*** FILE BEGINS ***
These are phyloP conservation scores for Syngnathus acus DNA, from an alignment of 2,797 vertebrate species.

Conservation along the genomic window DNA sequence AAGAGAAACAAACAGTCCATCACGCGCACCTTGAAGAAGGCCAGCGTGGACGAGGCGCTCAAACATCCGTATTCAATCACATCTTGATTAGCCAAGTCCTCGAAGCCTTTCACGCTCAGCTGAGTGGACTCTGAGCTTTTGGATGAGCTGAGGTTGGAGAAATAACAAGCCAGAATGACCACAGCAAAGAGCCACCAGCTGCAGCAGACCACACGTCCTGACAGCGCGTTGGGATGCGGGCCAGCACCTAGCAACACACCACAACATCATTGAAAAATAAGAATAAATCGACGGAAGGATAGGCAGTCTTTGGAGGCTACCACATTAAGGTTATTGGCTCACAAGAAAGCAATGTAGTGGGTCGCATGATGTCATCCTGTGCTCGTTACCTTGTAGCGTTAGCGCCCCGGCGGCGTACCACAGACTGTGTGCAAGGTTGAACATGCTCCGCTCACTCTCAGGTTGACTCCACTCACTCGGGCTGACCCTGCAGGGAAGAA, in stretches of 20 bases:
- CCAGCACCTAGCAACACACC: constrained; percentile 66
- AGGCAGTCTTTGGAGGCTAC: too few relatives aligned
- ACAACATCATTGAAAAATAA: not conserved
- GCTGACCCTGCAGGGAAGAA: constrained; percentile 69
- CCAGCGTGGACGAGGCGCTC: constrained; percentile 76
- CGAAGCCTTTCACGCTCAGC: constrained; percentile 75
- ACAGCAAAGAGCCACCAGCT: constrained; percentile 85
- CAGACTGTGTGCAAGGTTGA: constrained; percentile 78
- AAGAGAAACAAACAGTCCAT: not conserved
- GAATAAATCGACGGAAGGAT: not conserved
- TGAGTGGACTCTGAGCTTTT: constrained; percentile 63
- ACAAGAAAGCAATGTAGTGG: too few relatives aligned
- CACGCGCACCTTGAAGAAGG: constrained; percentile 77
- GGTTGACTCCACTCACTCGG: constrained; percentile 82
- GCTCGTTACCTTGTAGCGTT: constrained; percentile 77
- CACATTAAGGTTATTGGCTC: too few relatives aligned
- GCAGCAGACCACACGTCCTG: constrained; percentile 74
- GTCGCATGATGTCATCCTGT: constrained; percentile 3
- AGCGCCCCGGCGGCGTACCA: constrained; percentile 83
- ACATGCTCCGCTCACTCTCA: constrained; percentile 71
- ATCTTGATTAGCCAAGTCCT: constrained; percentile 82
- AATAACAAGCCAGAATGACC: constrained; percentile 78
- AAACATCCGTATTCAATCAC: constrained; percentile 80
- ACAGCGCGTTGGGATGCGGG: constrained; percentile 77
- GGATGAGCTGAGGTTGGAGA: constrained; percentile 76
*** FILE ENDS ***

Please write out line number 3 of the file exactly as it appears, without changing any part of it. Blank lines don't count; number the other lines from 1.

- CCAGCACCTAGCAACACACC: constrained; percentile 66